In the long run,if no profit is earned than it would be better if he worked for someone where he would get benefits and retirement.
Just saying,he gotta look at the whole picture and whats needed for his future.
If he also wants to grow his business, or just enjoy the rewards for the extra time and effort that a company constantly needs than he should realize a profit.
It's just another component of pricing,and should be considered in any formula he comes up with to figure his percent markup.

Maybe I should have elaborated a little more in that post so I didn't get accused of spewing horse bunk.

I started out without having a good financial plan,but realized in time that I needed to change things.
Tried working for someone else for the benefits, etc.Didn't last 2 months.
Decided to get a plan and stick to it.
If someone had told me earlier how to figure all overhead and profit,I'd have been farther ahead and not worried about slow times or retirement.

So Norm,don't shoot the messenger.
Just trying to make a point that I felt was important to consider.
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Old 12-04-2009, 08:35 PM   #44
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Re: Estimating Question


Quote:
Originally Posted by thom View Post
Your question is wrong.

A fair price is whatever you and the customer agree on. It is your job to maximize your income. It is not your job to save money for your customer.

There are many ways of calculating markup. Start with wages. You can start with direct wage cost then add a percentage to cover all overhead or you can calculate actual wage cost. Actual costs include:
...Direct Wages
...Workmens Compensation
...Liability insurance
...Health insurance (if provided)
...Vacation costs (if provided)
...Employers FICA and FUTA
...State unemployment ins
...Federal unemployment ins
...Office burden
...Management burden
...Cost of tools provided
...Cost of vehicle (if provided)
...Cost of payroll service (if used)
...any other employee costs.

These will get you what your employee actually costs you hourly. To this you must apply a factor to cover indirect overhead costs (phone, licensing, office expenses, training, etc.) then you will have a cost to use for each employee that just might get you to break-even on an employee. As a practical matter, there will be days when the employee doesn't perform up to speed and days he screws up materials, costing you money. You better include a fudge factor to cover those costs. Depending on the competence of your employees, this could be substantial.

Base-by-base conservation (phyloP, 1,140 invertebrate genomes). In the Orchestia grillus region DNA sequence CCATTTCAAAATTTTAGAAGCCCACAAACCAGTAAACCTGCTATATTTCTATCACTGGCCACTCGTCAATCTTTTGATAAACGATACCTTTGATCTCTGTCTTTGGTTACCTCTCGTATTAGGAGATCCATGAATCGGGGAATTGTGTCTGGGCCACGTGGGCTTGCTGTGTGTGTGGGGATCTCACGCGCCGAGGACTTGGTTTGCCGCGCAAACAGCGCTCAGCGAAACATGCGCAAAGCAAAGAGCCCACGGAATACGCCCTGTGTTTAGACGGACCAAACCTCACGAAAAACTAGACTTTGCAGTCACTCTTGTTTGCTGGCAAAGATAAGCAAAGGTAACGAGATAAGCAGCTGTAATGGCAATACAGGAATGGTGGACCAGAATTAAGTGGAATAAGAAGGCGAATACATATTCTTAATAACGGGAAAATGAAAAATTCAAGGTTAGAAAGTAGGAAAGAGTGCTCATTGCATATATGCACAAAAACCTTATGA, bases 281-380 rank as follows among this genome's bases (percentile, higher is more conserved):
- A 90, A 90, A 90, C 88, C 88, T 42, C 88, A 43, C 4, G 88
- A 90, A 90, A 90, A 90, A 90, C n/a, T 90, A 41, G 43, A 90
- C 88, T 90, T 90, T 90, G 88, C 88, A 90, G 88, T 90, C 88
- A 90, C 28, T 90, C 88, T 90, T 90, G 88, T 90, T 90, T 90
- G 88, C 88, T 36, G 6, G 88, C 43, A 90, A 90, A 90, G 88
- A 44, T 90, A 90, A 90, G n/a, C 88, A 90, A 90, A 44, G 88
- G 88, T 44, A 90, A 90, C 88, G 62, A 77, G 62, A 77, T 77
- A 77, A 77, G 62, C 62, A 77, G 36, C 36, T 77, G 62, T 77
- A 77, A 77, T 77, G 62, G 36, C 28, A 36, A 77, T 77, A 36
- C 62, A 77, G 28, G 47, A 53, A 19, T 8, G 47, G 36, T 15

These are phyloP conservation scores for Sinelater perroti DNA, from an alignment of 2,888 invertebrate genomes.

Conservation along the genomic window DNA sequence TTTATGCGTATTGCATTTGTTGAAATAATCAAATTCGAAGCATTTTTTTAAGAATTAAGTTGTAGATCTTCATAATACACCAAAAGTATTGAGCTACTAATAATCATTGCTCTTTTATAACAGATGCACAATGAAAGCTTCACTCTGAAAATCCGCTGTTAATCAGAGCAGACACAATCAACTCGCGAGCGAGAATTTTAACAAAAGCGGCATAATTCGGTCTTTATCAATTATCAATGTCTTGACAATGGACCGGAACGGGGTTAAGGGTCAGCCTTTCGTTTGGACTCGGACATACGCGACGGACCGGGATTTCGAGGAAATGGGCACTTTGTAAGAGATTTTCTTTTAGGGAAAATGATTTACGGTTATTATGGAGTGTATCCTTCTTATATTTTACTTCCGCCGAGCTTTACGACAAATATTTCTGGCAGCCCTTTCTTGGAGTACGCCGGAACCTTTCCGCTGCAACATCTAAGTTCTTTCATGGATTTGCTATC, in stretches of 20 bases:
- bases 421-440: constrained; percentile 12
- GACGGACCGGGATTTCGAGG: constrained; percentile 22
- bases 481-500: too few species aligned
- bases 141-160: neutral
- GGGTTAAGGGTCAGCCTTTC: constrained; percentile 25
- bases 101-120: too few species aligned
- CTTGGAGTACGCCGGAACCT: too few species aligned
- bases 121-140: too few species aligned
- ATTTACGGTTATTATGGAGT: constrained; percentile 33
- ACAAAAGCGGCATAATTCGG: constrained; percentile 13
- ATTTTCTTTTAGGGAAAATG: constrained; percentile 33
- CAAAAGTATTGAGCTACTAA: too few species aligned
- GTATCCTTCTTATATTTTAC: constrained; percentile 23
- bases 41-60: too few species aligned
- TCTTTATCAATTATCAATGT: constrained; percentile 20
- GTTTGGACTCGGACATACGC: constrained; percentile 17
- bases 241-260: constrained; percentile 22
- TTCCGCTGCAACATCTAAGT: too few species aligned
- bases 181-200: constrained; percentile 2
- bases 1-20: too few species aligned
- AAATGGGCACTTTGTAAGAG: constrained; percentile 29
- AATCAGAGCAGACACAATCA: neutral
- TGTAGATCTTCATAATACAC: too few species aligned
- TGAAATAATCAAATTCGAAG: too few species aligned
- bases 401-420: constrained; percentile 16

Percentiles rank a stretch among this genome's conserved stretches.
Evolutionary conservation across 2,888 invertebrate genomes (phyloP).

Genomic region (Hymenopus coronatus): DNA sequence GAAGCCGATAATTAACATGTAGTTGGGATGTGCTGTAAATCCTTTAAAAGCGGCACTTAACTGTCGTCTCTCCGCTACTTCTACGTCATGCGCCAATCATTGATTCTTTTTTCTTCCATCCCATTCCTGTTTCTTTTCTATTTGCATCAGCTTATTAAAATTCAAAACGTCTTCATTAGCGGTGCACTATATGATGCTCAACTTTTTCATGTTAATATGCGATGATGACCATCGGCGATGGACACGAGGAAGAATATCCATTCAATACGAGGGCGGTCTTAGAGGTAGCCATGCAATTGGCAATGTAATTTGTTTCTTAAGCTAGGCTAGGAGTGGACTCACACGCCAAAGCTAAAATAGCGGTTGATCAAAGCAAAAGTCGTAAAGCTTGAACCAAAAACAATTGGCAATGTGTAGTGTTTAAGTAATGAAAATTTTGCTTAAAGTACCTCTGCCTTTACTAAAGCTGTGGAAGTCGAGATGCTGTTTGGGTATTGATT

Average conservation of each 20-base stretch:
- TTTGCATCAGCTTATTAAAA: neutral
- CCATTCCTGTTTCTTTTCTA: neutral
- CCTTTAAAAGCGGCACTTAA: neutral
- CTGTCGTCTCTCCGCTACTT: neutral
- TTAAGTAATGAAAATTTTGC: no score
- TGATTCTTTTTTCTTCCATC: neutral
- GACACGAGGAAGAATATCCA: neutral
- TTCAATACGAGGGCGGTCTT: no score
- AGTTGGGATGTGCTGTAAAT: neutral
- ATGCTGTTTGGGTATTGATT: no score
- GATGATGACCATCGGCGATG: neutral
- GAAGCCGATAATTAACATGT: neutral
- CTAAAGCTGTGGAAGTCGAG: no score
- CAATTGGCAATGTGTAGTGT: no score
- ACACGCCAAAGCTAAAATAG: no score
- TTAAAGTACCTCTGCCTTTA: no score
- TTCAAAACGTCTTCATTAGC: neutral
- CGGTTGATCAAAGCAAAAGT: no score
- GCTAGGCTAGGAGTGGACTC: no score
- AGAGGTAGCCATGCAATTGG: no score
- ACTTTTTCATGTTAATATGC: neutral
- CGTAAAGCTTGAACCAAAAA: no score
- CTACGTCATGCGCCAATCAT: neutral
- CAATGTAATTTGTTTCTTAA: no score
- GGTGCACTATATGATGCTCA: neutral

Of course you're not in business to just cover your costs. Consider your investment in time and effort as well as tools and equipment and factor in a fair return on that investment. Add this to your employee hourly cost also.

Now, you've covered your employee costs, add another factor to provide you with a profit.

Generally you must charge at least 3X your employees hourly rate. If you provide a truck/van, tools, training, etc. you will probably need to charge 5X your employees hourly rate, and possibly more.

There is no simple answer to your question. The fact that your asking it is a good indication that you are already on the road to failure.
A perfect answer to this FELLOW contractors question. What I dont understand is why even respond with such great knowlwedge and advice only to end it with such a ignorant remark. And yes, contrary to what you or anyone of your yes men think, it was ignorant.

This is exactly why I mainly read when coming to this forum. 97% of what gets posted here is excellent. The other 3% is complete bullsh!t.

Percent #1...the occasional ignorant response to a question. See the above red highlight

Percent #2... the occasional azzhole that helps the ignorant poster deflect the ignorant response with a "these guys were legitimately trying to help you crap." actually theres a whole bunch of yes men on this forum.

Quote:
Originally Posted by dayexco View Post
and my honest opinion is your a REMOVED....you've got no reason to come here, ask help of somebody, these guys were legitimately trying to help you........and then do what you did, treat them like that?...i hope your as* gets banned.